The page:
During F3 qualifying session, 17 of the 30 drivers were penalized for dodgy behavior trying to slipstream. F1 instituted a minimum time to complete an outlaw and the FIA said the entire Q3 session was under review. There could be penalties coming. Charles Leclerc commented on the farce:
“It is only a few tracks where we have this issue,” said Leclerc. “I have no quick fix to try and help this quickly, but maybe we can all think about it, to try to understand [the problem].
“It has always been like this, and the slipstream has always been this way. We just need to analyse the situation a bit more.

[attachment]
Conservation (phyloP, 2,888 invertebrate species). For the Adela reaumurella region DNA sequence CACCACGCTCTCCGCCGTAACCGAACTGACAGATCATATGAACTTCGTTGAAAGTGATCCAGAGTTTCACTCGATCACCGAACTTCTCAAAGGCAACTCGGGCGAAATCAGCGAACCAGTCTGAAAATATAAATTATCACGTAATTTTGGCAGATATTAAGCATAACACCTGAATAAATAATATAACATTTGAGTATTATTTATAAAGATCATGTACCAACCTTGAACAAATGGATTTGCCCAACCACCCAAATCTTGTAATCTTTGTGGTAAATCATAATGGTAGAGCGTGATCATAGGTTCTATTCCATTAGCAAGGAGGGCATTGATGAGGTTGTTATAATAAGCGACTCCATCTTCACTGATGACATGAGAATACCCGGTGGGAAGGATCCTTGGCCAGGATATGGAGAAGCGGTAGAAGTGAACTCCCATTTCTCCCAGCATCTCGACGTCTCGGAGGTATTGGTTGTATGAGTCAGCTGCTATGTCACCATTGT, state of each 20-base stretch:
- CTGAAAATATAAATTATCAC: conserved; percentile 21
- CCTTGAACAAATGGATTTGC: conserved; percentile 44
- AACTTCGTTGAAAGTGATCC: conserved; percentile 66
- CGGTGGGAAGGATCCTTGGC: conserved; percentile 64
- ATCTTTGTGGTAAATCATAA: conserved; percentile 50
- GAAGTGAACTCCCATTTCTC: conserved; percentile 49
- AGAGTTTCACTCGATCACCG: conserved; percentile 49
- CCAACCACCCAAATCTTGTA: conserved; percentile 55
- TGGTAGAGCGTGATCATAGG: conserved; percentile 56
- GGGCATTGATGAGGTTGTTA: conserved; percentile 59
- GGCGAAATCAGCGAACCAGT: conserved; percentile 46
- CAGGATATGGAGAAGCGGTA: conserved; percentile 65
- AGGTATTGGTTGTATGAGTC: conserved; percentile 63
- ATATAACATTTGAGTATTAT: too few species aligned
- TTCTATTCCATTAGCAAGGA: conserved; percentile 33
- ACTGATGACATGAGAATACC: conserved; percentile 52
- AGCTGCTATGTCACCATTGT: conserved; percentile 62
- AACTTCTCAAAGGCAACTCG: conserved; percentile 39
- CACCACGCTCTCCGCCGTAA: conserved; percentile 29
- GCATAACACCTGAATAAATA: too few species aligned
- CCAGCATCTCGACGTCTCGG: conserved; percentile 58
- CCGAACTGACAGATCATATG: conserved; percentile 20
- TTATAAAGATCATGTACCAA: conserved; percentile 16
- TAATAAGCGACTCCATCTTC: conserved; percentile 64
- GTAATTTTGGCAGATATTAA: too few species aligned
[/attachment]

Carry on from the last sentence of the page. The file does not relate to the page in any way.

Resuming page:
“Today was special and definitely not intentional from our side, as Seb was also capable of having the pole position and we didn’t want to sacrifice one car for the pole or the other.
“It was quite tricky. I definitely think that situations like after the second corner should not happen.
“When two cars are side-by-side, they cannot go at 20kph (12.4mph). We could not go past and most of the cars behind wanted to pass but didn’t have the opportunity.”
|7||Carlos Sainz Jr.||McLaren/Renault||1.148s|
|8||Alexander Albon||Red Bull/Honda||–|
|9||Lance Stroll||Racing Point/Mercedes||–|
|10||Kimi Raikkonen||Alfa Romeo/Ferrari||–|
|11||Antonio Giovinazzi||Alfa Romeo/Ferrari||1.210s|
|13||Daniil Kvyat||Toro Rosso/Honda||1.323s|
|15||Sergio Perez||Racing Point/Mercedes||1.984s|
|19||Pierre Gasly||Toro Rosso/Honda||1.818s|
|20||Max Verstappen||Red Bull/Honda||–|